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The Importance of Reversing John Piper’s Maxim

Can John Piper’s famous maxim be reversed?

Piper said the chief end of man is “to glorify God by enjoying him forever.”

But what if we said the chief end of man is “enjoy God by glorifying him forever”?

These statements have different meanings. Let me show how they are both true. Piper’s version speaks of God’s purposes for us. God made us so that we could enjoy him and thus bring him glory. There is a means and an end.

Self Interest in Psalm 23

My Self-Interest (in purple)

God’s Self-Interest (in red)

The LORD is my shepherd; I shall not want.

Love of Self?

Wikimedia Commons

A couple days ago I wrote about my bold position on self-interest in the Bible. I gave verses that point to one’s own life as the standard of value. One reader responded with a set of verses that seem to deny self-interest. Today I’ll explain one of them: 2 Timothy 3:2.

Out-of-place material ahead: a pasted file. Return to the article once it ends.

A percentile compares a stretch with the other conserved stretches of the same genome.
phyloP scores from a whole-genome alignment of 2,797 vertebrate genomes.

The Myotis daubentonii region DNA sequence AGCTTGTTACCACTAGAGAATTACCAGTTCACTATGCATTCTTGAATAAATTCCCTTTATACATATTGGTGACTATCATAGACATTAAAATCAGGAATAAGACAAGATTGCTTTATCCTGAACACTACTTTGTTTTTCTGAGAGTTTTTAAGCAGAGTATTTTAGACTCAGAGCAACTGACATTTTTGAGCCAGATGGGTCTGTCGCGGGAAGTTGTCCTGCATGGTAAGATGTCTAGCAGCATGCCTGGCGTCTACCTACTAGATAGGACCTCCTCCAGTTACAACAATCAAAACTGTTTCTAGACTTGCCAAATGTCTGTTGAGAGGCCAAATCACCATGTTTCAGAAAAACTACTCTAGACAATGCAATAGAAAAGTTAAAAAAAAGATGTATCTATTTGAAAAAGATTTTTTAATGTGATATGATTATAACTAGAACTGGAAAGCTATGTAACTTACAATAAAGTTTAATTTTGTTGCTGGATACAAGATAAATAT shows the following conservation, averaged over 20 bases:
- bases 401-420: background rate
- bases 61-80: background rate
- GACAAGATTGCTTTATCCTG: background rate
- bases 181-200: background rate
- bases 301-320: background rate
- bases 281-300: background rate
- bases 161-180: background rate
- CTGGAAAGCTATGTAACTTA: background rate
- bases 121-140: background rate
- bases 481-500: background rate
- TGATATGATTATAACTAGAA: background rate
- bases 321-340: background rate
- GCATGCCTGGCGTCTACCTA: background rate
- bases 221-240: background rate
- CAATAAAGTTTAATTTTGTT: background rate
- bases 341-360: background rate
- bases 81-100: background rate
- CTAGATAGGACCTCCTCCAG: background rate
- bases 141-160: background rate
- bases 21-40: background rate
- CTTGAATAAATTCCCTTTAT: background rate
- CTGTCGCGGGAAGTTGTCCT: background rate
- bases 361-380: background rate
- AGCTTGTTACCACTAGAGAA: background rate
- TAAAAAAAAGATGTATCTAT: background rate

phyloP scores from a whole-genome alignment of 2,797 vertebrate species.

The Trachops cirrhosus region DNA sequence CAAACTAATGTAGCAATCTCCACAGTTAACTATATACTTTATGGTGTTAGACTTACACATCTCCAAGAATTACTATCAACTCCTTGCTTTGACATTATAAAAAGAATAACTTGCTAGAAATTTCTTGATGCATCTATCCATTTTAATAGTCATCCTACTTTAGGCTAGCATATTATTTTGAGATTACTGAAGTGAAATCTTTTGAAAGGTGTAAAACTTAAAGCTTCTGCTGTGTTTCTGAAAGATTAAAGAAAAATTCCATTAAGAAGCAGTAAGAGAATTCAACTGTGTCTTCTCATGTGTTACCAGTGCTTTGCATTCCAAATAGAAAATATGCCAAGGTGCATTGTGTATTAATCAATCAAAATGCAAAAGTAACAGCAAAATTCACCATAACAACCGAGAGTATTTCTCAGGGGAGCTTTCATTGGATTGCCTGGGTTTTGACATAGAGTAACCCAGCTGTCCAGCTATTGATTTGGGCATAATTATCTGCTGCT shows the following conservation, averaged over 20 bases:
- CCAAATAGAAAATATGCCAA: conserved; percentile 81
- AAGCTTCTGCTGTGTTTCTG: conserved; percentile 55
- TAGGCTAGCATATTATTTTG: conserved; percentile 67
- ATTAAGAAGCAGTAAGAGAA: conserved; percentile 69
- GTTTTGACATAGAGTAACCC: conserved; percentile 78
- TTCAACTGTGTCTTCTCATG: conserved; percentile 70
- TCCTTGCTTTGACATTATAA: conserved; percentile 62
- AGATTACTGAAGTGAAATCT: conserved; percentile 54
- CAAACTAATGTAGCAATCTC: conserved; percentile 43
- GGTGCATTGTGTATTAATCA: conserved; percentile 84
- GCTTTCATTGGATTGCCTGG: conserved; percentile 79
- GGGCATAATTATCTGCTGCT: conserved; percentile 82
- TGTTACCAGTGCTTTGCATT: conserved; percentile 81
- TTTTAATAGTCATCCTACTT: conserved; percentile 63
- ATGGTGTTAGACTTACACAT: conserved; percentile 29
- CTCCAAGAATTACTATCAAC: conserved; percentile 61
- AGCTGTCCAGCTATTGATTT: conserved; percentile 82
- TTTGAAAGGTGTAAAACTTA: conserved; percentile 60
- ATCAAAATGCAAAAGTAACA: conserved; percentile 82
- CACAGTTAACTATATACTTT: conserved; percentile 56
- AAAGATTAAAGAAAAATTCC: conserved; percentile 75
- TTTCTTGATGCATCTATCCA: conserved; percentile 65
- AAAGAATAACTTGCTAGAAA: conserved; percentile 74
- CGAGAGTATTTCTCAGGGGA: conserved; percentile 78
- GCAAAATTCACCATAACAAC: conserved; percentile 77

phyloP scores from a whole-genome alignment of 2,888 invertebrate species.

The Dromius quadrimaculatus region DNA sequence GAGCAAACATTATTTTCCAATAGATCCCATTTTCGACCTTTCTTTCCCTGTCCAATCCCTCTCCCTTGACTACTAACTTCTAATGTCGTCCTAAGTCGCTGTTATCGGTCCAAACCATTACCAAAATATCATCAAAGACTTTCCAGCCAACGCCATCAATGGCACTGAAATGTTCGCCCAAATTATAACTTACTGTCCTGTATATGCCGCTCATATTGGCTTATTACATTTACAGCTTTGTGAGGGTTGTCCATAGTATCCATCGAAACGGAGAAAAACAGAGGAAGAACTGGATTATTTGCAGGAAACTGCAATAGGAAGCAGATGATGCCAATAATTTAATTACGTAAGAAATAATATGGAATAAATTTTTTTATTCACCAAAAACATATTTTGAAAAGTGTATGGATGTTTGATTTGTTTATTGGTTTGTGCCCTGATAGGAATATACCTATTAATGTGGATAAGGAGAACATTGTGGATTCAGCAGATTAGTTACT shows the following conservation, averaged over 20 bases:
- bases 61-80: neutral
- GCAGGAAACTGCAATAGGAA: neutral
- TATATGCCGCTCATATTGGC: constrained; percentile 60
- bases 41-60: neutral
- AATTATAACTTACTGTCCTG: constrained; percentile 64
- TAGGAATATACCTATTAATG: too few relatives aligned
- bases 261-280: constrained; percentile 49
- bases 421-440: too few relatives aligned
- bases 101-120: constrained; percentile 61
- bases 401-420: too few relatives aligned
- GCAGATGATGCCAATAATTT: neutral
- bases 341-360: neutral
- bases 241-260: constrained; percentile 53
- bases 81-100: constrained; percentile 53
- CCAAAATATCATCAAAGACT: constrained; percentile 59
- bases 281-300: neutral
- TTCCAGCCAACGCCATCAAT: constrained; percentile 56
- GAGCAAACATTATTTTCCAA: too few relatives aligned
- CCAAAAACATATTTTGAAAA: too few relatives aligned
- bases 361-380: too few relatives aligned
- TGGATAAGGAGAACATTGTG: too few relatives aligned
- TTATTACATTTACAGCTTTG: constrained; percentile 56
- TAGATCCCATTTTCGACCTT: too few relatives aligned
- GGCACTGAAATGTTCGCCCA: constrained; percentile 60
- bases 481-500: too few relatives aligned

“People will be lovers of themselves, lovers of money, boastful, proud, abusive, disobedient to their parents, ungrateful, unholy…”

The verse condemns wicked people for being “lovers of self.”

In light of this verse, should I change my view on self-interest?

Does Rational Self-Interest Mean “Faith for Hire”?

The first step of my philosophical journey was reading The Fountainhead. The novel taught me to uncompromisingly seek my own rational self-interest. If values are personal and selfish, then I must choose them myself. From my smallest choice of personal taste, to my choices in friends or career, I cannot depend on others to set my direction. For every choice I make, I must have a reason.

Being a Christian Individualist

In a post several months ago, I wrote, “Our mission requires self-denial, but we cannot make self-denial be the mission.”

What do you think about this idea?

A friend commented wisely, saying he doesn’t believe American Christians place too much emphasis on self-denial. We pay lip service to self-denial, but we tend to struggle with self-indulgence.

I agree with his points completely. Surprisingly though, I believe the solution to American self-indulgence is not less Individualism, but more.